Dog Soldiers


Reviewed by: Jennie Kermode

Dog Soldiers
"Very easy to like."

At once bitter, grim, and remarkably cheerful, this is an everyday story of military folk unexpectedly encountering werewolves whilst on a training exercise in a remote part of the Scottish highlands.

The lively script is packed with realistic squaddie humour, enabling the audience to engage with a number of characters at the outset, though, as is traditional in such tales, the size of the group quickly diminishes. In places the humour overetends itself into knowing little jokes which disrupt the mood of the piece, but by and large it gets away with it, and it does contain the best joke yet at the expense of The Matrix.

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As is to be expected with a small British B-movie budget horror flick, most of the story is guessable very early on, but this isn't necessarily a problem. There's a member of a rival military group found stranded with his men devoured, yet full of secrets he won't give up. There's a biologist who just happens to be in the area, who provides the love interest and perhaps a few other things which our lads didn't bargain on.

Where the film is weakest is, strangely, during the action sequences, when events drag on just a little too long. Some of the action is confusingly shot, so it's hard to tell who's doing what to whom. The monsters, with their awkward poise, are a little bit too silly to be really scary, but tension builds up nevertheless, and they certainly work as an off-camera threat. The film is spooky when it needs to be. The sense of isolation and desperation is real.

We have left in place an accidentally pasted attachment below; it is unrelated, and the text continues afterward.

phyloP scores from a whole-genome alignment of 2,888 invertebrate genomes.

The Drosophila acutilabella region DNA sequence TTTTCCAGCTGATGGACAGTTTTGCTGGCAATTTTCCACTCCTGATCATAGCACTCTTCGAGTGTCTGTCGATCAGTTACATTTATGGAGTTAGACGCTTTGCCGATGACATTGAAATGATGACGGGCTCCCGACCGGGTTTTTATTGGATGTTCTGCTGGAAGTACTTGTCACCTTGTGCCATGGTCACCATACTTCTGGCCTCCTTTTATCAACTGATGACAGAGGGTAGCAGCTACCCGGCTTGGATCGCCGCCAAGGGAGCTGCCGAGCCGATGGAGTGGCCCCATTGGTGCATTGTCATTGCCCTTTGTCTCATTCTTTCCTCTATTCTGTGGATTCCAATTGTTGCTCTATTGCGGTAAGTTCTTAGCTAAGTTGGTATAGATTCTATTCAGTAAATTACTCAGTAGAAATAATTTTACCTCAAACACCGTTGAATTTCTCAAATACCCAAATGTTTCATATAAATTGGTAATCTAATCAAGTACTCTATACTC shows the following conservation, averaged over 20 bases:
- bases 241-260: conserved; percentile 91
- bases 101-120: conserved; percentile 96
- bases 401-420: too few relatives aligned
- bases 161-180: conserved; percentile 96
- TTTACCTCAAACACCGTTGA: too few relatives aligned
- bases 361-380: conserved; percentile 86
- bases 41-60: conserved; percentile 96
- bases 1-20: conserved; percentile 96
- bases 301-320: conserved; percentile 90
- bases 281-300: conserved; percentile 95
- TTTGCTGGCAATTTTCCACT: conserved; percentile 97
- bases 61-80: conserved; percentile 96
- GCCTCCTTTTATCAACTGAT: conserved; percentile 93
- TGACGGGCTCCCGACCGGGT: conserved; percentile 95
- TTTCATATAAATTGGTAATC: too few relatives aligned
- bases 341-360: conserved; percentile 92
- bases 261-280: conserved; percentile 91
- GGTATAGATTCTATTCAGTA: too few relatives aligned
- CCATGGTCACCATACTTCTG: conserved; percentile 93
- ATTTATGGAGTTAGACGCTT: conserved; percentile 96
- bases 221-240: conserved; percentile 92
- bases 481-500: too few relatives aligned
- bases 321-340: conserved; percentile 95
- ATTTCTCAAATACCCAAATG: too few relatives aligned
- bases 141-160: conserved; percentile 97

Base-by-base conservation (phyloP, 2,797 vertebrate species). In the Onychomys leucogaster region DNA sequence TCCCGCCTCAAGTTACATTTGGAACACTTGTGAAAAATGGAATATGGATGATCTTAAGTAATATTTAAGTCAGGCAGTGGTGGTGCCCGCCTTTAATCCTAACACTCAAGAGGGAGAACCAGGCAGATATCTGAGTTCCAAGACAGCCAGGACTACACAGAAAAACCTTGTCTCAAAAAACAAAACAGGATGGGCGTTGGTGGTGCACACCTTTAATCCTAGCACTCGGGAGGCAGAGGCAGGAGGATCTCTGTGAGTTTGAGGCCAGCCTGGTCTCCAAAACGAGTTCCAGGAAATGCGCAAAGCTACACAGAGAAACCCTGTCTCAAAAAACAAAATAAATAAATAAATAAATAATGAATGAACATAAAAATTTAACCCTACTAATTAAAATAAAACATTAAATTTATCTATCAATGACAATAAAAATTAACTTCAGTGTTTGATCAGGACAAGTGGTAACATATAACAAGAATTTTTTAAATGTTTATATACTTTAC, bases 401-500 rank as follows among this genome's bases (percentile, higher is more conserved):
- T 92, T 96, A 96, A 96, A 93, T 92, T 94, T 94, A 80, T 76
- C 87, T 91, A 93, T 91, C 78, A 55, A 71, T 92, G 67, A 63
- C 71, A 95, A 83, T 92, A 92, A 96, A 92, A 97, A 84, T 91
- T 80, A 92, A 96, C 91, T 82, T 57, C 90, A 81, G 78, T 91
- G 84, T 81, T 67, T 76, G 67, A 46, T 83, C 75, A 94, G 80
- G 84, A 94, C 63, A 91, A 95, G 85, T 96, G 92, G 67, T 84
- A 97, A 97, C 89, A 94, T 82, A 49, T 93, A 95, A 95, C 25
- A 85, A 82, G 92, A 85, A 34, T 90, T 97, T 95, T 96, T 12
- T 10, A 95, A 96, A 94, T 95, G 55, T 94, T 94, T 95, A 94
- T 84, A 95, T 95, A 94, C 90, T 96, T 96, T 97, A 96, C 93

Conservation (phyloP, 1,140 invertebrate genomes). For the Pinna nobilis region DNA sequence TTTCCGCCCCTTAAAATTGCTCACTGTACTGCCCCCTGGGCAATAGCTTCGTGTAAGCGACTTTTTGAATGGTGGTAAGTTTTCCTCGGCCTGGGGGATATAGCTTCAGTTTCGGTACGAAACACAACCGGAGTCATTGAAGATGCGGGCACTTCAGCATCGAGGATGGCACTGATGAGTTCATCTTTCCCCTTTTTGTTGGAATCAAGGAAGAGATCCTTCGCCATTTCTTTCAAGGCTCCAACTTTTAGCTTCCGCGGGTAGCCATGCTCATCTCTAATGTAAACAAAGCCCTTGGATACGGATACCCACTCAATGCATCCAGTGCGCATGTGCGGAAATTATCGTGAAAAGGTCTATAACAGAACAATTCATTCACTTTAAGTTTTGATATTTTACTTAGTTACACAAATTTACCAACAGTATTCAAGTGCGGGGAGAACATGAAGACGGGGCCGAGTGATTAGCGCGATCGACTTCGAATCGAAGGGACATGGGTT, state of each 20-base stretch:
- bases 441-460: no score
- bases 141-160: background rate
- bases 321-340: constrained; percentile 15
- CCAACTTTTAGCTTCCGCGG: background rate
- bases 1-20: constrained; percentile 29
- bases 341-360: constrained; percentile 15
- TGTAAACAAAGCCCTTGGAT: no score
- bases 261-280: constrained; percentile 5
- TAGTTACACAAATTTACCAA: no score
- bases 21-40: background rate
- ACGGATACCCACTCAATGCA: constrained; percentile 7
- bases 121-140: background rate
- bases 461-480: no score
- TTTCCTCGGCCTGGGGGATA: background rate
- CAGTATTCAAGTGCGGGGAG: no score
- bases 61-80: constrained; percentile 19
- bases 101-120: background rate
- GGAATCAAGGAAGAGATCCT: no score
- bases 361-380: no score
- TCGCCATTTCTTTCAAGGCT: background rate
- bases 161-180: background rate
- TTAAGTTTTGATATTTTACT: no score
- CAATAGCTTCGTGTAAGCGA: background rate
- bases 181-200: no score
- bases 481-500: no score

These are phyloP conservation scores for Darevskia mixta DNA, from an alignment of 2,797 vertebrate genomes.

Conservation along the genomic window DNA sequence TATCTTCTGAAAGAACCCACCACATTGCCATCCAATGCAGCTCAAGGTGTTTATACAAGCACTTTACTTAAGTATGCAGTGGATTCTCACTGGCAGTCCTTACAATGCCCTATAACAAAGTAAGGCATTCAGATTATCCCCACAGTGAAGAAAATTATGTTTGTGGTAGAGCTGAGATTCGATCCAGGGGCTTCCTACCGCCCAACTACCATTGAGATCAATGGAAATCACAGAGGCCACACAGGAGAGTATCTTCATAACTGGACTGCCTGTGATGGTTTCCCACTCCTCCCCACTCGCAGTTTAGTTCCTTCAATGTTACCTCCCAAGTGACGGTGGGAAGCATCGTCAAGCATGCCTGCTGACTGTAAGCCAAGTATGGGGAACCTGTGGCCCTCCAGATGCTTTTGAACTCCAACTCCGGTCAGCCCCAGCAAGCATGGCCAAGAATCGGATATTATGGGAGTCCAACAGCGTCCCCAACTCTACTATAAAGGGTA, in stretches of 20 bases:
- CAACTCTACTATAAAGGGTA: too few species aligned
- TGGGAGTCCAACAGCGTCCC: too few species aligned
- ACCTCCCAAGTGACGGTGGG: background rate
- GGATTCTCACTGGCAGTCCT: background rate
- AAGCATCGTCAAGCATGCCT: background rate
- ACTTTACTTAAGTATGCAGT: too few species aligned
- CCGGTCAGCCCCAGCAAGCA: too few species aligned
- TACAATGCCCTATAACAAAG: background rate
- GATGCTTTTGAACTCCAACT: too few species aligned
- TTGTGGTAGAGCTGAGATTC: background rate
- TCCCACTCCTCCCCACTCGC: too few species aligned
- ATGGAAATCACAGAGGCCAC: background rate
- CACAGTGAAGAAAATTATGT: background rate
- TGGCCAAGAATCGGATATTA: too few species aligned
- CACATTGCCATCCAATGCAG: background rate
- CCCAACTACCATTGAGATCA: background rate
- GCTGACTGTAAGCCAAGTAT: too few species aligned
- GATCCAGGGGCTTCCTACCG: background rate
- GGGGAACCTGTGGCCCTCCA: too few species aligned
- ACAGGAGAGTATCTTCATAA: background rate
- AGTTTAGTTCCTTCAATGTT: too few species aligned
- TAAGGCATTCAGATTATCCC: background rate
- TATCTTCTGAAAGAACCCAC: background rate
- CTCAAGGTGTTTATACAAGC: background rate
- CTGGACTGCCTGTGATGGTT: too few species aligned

Many horror fans will be pleased to note that this film supplies its due amount of blood and gore, though overall it was less grotesque than I expected. It's not nearly so remarkable as some critics have suggested, but it's very easy to like, and can make for an entertaining night out.

Reviewed on: 04 Apr 2009
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Dog Soldiers packshot
Soldiers on training exercise in Scotland meet hungry werewolves.
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Angus Wolfe Murray *1/2

Director: Neil Marshall

Writer: Neil Marshall

Starring: Sean Pertwee, Kevin McKidd, Liam Cunningham, Emma Cleasby, Darren Morfitt, Chris Robson, Leslie Simpson

Year: 2002

Runtime: 105 minutes

BBFC: 15 - Age Restricted

Country: UK


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